A Royal Navy (RN) pilot landed the Lockheed Martin F-35B Lightning II Fighter Joint Strike on British flight seeker HMS Queen Elizabeth for the first time on September 25.
The event, which marks the return of the operation of fixed wing aircraft from RN operators after nearly eight years of absence, occurred off the east coast of the United States.
RN Commander Nathan Gray took control of the first aircraft, BF-05, landed on a 65,000-ton ship and gradually the Royal Air Force (RAF) Squadron Chairman Andy Edgell landed his plane, BF-04, on board.
In a collection of experimental images released by the Department of Defense (Ministry of Defense), Gray Gray can be seen using a plane lift fan to float on the side of the ship and then take it ashore. He then made the first takeoff from Queen Elizabeth with a fixed wing aircraft using a ‘ski’ ship.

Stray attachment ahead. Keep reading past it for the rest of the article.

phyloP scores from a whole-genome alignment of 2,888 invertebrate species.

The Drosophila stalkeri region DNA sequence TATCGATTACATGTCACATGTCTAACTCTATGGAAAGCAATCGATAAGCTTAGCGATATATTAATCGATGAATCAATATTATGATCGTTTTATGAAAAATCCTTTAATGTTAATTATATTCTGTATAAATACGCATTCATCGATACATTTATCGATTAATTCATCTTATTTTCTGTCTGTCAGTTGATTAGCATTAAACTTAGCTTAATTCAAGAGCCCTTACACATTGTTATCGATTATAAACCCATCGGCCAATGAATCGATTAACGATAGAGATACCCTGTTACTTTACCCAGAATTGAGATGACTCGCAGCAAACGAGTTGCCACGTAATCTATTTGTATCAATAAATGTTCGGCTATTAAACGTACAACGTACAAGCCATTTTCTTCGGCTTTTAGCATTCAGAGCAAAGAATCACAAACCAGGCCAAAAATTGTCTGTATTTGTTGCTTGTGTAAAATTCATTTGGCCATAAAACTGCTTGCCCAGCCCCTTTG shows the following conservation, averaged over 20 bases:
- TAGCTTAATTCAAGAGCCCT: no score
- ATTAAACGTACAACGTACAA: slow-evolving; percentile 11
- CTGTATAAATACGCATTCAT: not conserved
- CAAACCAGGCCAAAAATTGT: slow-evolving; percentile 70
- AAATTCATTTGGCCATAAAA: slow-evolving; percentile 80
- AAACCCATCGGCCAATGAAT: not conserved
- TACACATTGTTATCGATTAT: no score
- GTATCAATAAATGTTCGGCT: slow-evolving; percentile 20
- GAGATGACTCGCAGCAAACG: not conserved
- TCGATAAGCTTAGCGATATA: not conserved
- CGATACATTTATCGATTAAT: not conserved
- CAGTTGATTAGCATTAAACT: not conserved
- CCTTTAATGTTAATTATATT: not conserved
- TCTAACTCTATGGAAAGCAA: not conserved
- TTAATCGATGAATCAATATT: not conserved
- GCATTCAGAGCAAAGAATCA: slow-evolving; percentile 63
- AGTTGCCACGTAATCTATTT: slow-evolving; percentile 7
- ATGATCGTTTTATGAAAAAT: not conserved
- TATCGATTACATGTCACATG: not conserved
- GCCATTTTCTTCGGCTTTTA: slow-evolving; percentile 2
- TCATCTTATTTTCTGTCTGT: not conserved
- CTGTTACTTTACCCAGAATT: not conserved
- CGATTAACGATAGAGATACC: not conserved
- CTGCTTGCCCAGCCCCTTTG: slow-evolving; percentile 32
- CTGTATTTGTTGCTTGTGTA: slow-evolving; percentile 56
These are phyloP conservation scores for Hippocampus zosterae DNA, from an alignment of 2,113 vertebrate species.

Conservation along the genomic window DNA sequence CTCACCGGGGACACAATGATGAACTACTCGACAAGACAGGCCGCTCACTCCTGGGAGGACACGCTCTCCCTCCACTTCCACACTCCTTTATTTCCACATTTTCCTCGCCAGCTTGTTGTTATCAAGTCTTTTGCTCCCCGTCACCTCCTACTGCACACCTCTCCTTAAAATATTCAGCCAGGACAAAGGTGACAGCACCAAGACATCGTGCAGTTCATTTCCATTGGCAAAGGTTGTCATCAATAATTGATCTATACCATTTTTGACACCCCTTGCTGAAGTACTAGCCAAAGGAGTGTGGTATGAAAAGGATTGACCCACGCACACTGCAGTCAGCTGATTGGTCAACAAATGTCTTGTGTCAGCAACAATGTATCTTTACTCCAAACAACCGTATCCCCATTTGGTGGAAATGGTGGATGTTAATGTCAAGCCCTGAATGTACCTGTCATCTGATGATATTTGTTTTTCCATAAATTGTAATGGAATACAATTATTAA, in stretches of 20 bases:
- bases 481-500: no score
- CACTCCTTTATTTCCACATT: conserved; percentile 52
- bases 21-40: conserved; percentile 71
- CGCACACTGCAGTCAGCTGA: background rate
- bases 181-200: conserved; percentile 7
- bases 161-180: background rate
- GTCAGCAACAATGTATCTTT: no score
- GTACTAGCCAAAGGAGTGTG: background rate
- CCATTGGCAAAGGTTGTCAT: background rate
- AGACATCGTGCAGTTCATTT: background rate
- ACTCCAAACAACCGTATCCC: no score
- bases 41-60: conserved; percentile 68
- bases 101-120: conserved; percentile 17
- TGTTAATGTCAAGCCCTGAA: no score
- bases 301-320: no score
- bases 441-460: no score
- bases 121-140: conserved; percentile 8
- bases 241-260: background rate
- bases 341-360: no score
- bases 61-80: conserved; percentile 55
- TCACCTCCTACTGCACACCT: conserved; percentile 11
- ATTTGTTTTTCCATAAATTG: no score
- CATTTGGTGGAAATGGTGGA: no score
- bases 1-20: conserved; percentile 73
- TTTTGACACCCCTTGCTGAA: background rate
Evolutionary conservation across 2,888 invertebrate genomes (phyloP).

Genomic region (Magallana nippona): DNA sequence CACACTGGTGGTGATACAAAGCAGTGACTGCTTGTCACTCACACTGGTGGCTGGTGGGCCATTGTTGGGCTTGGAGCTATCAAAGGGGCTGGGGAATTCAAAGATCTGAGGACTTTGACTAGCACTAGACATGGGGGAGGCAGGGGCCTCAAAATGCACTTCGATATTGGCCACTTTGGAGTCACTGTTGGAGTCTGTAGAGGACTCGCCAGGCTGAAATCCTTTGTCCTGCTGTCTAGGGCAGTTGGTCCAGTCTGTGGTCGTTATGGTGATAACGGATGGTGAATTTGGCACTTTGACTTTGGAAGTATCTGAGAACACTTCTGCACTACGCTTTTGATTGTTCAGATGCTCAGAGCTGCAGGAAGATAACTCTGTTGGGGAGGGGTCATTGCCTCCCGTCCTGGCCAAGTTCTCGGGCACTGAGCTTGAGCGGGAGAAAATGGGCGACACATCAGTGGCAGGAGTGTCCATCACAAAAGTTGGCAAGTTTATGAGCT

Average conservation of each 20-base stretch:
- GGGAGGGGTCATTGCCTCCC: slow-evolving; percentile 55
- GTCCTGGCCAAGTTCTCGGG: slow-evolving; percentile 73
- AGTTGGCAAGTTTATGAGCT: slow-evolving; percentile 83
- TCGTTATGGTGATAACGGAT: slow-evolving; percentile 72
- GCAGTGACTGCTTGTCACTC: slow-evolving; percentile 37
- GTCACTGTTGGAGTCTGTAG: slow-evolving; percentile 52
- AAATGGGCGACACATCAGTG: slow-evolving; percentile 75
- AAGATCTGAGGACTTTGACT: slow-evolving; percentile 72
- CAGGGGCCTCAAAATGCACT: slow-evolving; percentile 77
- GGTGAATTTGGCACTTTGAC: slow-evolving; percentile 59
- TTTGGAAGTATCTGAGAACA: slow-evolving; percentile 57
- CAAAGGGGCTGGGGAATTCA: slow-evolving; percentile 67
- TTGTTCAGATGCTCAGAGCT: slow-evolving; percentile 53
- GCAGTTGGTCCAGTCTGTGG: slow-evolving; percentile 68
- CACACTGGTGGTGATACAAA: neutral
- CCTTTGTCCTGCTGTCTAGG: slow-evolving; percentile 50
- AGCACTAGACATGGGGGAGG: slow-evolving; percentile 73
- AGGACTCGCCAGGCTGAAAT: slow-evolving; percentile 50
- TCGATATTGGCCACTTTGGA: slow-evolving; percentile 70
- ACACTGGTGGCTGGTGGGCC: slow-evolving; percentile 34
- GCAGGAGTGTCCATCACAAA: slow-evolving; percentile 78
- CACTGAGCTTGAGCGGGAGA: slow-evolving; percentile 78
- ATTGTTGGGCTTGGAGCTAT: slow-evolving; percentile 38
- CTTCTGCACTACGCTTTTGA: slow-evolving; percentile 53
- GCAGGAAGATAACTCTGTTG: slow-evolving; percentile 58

A Ministry of Defense spokesman told Jane that the next deck landing and flight would continue after September 25 as part of an 11-week ‘first class’ flight trial. More than 500 take-offs and touch-downs will take place during this trial, with jets and crew entering their steps in various weather conditions.
Although the first plane to land on the ship was flown by an English pilot, it was part of a joint pool of modeled airframes used by the F-35 Integrated Test Force based at the US Naval Air Station (NAS) of the Patuxent River in Maryland. BF-04 uses a sign from the US Navy / VX-23 Marine test unit, based at NAS Patuxent River.